Mule Deer Efforts

Wildlife Advocates Join Experts to Reverse Mule Deer Declines

Mule Deer

Hunters, wildlife enthusiasts and other conservationists are joining biologists and state wildlife agencies in Wyoming and Colorado to reverse population declines of one of the West’s signature species – the mule deer.

The big-eared deer are found west of the Missouri River, especially in the Rocky Mountain region of North America. Some of the largest herds are found in western Colorado and Wyoming, which draw hunters and wildlife watchers from across the country.

However, along with other Western states, Colorado and Wyoming have experienced decreases in mule deer populations. Suspected causes include drought, disease, predators. In particular, impacts to habitat by human encroachment in the form of roads, fences and other barriers, subdivision of land and oil and gas drilling stand out.

A part of northwestern Colorado dubbed the “mule-deer factory” for its history of producing large numbers of deer once boasted a population of more than 100,000. The herd was estimated at 32,000 deer in 2013.

Mule Deer
The National Wildlife Federation and Colorado Wildlife Federation produced the fact sheet “Legacy in the Crosshairs: Colorado’s ‘Mule-Deer Factory’ on the Decline,” which focuses on the renowned White River Herd. Colorado Parks and Wildlife has held meetings across the state and is developing a plan to address the decreasing populations.

In western Wyoming, the Wyoming Wildlife Federation and other sportsmen’s organizations have formed the Wyoming Mule Deer Coalition to work with state biologists and other to determine the causes of declining deer numbers and ways to rebuild the populations.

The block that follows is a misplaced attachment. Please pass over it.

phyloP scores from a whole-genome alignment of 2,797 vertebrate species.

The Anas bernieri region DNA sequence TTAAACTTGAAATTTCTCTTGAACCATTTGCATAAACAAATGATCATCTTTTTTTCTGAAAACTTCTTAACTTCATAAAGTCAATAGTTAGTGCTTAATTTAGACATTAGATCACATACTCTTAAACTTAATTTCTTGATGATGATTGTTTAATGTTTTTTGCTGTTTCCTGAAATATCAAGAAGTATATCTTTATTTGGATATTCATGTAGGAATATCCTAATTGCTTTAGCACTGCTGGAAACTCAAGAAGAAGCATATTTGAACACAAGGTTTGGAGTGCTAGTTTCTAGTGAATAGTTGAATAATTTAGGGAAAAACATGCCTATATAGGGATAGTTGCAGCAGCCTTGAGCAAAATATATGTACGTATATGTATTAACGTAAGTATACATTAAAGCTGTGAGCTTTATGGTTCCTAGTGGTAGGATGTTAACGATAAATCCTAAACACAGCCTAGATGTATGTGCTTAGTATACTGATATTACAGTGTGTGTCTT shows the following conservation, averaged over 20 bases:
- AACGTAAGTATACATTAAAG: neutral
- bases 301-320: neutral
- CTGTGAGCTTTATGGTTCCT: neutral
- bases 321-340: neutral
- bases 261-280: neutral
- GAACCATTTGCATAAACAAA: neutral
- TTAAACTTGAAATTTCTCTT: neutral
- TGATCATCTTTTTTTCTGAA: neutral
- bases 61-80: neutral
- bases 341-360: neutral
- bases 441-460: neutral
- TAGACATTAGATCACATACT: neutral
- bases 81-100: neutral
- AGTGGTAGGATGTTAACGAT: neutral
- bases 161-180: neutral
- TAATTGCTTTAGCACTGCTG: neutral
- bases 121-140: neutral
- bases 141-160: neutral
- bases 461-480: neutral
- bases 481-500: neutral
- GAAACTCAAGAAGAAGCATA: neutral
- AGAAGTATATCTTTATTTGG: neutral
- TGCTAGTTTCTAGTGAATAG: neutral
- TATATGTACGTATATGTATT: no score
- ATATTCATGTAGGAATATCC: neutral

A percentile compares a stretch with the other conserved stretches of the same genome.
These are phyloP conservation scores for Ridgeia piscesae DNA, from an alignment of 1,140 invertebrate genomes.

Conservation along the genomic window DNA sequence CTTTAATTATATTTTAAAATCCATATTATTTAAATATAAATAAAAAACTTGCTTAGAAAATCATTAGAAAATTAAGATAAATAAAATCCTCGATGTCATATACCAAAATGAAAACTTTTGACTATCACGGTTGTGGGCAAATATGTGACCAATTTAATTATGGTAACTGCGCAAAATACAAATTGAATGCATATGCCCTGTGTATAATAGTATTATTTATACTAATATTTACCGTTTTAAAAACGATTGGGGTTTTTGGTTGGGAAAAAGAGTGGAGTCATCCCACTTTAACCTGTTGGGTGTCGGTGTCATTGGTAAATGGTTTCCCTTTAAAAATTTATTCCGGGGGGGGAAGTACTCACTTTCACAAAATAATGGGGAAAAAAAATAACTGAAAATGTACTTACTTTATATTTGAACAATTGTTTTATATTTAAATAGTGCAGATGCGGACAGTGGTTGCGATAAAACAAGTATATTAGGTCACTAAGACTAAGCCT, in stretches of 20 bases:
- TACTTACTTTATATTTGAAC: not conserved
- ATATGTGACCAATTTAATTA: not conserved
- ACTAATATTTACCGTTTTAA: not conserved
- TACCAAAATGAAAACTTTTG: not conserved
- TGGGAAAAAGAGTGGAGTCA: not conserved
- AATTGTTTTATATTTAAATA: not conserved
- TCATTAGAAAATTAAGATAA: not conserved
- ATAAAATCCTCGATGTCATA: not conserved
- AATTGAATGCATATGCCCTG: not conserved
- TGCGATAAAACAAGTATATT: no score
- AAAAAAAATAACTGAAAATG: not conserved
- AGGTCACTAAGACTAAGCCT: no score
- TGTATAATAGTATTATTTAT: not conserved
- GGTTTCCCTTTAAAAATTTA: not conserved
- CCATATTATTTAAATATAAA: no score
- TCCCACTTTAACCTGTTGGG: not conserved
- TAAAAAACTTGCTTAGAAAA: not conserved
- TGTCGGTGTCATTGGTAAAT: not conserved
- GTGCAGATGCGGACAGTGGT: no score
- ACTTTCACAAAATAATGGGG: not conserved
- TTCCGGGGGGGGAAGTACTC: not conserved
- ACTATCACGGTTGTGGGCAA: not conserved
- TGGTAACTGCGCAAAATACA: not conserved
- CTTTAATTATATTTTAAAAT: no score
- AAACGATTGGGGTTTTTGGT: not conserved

One of the resources used in understanding the needs of deer in Wyoming is the Wyoming Migration Initiative. Researchers have documented the longest migration of mule deer ever recorded - 150 miles from southwest Wyoming’s Red Desert to the Hoback Basin in northwest Wyoming’s Bridger-Teton National Forest.

Fremont Lake

Fremont Lake is a top concern for mule deer migration, where an estimated 4,000 to 5,000 mule deer must cross the outlet or Pine Creek in an area ¼-mile and surrounded by human activity. Photo by Lew Carpenter.

Sources:

Colorado Parks and Wildlife, “Colorado’s Mule Deer Story”

Wyoming Migration Initiative


Wildlife biologist Hall Sawyer discovers the longest ungulate migration in the lower 48, nearly 5000 mule deer migrate 150 miles in western Wyoming. The journey from the desert to the mountains that these deer undertake is truly remarkable. Photographer Joe Riis highlights and inspires the importance of conserving migration corridors around the world. Film produced by Joe Riis and the Cornell Lab of Ornithology. Go to migrationinitiative.org for more information.

Download "Legacy in the Crosshairs" (pdf)

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